The Life and Works of John Rennie (7 June 1761 – 4 October 1821)

Remains and Reminders of Waterloo Bridge

Sue Threader

It’s fairly common knowledge that the fascia of the previous London Bridge, conceived by Rennie but with detail design and construction by his son, Sir John Rennie, had been shipped off to the States in the 1970s. The urban myth, which has absolutely no foundation in fact, that the buyers somehow believed they were buying part of another bridge persists. But the Rennies’ London Bridge is not the only bridge by John Rennie which no longer exists as a structure but which has left remnants through re-use of its details.

John Rennie’s Waterloo Bridge was closed in 1934 and demolished by 1936 but remnants can still be found in a variety of unlikely places.

The bulk of the dismantled stone (60,000 tons) was taken to Morgan’s stonemason’s yard in Harmondsworth, Middlesex for storage while London County Council looked for a buyer. The stone was piled up into 12 huge heaps each 50-60 feet high. The storage costs mounted up quickly and the Council, unable to find a buyer for the lot, sold it to Morgan at a discounted price. The stonemasons cut much of the stone into smaller units and started selling the good quality stone piecemeal.

Purchasers paid around forty shillings per cubic yard and most of it was dispersed to contractors needing stone for the facings of walls and bridges, office blocks and private homes. Some was used for gravestones, paving slabs and boundary walls such as that around the cemetery at St Mary Cray in south east London.

A large quantity was purchased for new and repaired bridges over the River Wye between Ross and Monmouth, and more was sent to Scotland at the rate of 200 tons a week for nearly 20 years for use in the building of railway viaducts between Edinburgh and Glasgow.

Some stones were offered overseas with the aim of furthering links to the British Commonwealth of Nations according to an article in the Aberdeen Press and Journal (22 Aug 1934). Various pieces can be found in New Zealand in the form of a memorial and drinking fountain for dogs; the surround to the viewing platform at Mount Victoria; a memorial to a former Prime Minister and a sundial pedestal. Pieces also survive in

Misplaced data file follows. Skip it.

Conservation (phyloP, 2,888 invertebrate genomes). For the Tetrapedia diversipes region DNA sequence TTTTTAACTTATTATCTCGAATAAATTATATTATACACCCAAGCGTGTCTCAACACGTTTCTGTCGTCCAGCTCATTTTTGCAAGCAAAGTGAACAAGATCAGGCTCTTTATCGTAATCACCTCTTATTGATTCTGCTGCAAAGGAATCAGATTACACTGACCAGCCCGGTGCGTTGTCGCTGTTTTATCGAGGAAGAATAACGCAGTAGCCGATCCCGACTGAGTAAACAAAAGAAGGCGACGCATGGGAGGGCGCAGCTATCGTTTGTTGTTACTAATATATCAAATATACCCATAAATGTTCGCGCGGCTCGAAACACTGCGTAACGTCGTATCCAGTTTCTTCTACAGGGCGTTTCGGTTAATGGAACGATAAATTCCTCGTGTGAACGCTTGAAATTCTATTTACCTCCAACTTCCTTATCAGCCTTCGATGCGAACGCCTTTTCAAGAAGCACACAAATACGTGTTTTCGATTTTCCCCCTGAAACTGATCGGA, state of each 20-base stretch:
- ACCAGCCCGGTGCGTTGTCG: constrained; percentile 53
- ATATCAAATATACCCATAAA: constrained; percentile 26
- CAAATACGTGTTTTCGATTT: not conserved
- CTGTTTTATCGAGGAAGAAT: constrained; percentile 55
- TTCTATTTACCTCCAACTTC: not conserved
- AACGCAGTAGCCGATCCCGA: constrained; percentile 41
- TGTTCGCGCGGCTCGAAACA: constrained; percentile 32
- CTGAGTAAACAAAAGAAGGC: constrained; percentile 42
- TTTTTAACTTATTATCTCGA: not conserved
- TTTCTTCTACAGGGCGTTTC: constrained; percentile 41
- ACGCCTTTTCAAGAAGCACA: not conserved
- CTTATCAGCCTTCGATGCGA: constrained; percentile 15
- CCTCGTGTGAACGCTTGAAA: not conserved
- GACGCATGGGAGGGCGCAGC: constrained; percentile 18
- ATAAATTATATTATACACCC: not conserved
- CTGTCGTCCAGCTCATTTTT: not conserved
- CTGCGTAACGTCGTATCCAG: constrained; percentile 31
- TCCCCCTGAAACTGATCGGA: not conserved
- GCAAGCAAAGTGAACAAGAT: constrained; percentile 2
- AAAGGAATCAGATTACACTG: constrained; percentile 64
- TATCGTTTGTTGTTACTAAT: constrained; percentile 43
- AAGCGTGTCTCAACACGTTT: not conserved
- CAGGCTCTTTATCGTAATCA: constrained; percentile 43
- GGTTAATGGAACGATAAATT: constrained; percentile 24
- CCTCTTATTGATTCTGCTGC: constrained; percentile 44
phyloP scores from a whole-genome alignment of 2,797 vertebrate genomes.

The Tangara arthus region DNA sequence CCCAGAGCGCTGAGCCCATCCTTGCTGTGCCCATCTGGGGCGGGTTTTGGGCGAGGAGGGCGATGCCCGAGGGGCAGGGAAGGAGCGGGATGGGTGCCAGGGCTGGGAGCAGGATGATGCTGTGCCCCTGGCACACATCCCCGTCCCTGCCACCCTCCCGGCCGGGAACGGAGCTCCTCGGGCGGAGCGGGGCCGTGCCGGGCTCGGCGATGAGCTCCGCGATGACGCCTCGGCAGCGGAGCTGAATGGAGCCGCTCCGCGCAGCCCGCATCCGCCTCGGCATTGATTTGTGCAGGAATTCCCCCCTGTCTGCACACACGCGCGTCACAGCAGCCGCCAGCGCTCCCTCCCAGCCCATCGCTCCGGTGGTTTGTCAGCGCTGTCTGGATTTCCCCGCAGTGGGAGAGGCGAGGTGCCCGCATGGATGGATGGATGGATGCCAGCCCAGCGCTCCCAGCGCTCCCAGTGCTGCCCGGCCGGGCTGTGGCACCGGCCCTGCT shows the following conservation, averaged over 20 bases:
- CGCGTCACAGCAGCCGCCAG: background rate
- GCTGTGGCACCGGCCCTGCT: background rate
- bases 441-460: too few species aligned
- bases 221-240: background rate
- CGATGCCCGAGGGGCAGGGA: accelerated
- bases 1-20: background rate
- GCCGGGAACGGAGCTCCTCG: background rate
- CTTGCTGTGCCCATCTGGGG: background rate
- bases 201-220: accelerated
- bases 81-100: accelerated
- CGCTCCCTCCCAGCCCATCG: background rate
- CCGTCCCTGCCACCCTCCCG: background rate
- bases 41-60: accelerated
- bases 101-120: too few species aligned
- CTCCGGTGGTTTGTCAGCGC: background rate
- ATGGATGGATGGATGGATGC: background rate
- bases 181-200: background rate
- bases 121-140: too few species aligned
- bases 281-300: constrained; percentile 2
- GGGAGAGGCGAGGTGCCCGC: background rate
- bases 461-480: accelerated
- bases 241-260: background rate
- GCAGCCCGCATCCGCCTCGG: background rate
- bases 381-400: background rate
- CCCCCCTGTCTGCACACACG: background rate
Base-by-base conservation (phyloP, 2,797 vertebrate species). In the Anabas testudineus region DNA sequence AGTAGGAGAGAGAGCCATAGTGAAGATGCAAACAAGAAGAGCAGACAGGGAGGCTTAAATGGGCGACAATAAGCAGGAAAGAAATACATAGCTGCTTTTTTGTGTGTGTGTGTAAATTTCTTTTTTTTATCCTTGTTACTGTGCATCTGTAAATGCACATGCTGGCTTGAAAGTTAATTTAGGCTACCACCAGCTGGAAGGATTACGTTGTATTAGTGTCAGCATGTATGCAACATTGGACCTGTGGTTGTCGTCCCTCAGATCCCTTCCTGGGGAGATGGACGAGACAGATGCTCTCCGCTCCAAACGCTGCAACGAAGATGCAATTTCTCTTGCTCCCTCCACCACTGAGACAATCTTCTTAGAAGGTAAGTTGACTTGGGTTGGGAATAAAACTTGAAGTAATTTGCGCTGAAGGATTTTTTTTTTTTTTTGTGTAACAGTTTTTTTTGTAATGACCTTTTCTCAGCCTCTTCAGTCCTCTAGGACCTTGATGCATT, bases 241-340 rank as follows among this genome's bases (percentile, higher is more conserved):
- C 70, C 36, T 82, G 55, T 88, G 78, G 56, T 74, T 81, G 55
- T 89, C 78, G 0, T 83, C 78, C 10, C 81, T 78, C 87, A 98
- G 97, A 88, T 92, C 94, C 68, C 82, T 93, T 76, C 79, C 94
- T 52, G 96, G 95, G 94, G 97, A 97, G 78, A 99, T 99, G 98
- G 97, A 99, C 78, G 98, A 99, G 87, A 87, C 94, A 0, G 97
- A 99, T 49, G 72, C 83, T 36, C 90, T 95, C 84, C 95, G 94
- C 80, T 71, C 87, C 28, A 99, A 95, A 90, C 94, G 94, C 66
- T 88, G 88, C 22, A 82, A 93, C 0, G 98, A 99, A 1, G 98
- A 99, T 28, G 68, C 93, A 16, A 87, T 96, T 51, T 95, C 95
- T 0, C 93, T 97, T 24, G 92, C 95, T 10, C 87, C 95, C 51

Canberra, Australia beneath the Commonwealth Avenue Bridge. In 1945 some of the the remaining stone was shipped to the Netherlands to help repair bridges destroyed during the Second World War.

Some of the architectural features were more carefully preserved and labelled as part of the bridge.

Two of the lamps were salvaged and erected on another of Rennie’s masterpieces at Kelso Bridge where they can still be seen today.

The Institution of Civil Engineers has the decorative keystone of the bridge which was presented to the institution by engineers Rendell Palmer & Tritton during the demolition. A section of the balustrade is at the ICE Benefit Fund home at Haywards Heath.

Disposing of the granite balusters, of which there were 1,296 in total, was a significant challenge. A very small number were left in place and can still be seen beneath the northern end of Waterloo Bridge, but most of the rest were recognised as ideal for recycling into stands for sundials and bird baths.

Remaining balusters from Rennie’s bridge under the current Waterloo Bridge

Some of them were marked and placed in public spaces, such as Antrim Park in Belsize Park There is one incorporated into the Rennie Memorial at East Linton and another in the garden of Phantassie House, Rennie’s birthplace and childhood home. One was sent to Aberdeen Town Hall, as a gesture of thanks for supplying the granite in the first place and another to the first National Trust property at Alfriston Clergy House.

Pedestals from the balustrade of the former Waterloo Bridge, today found at Belsize Park in London and the Rennie memorial at his birthplace at Phantassie, East Linton

The majority of the balusters ended up in private homes since anyone could ask at the demolition site and take one home for £1. Many no doubt still survive in obscurity, hidden in private gardens, supporting birdbaths and sundials.

At Harmondsworth Moor (Colne Valley Park) in Hillingdon/near Rickmansworth there is a memorial constructed from Waterloo granite stones to a Royal Canadian Airforce Halifax bomber which crashed 16 September 1943 on return from a mission, with the loss of all seven crew members. The site includes an art installation using further stones, known as the Giant’s Teeth.

A bronze bust of Winston Churchill in Wanstead, commissioned for the conservative association where Churchill served as MP from 1924 to 1964, is mounted on a plinth made from a large piece of stone from Waterloo Bridge.

From 1970 most of the remaining stone was crushed for aggregate when the stonemasons’ yard was redeveloped.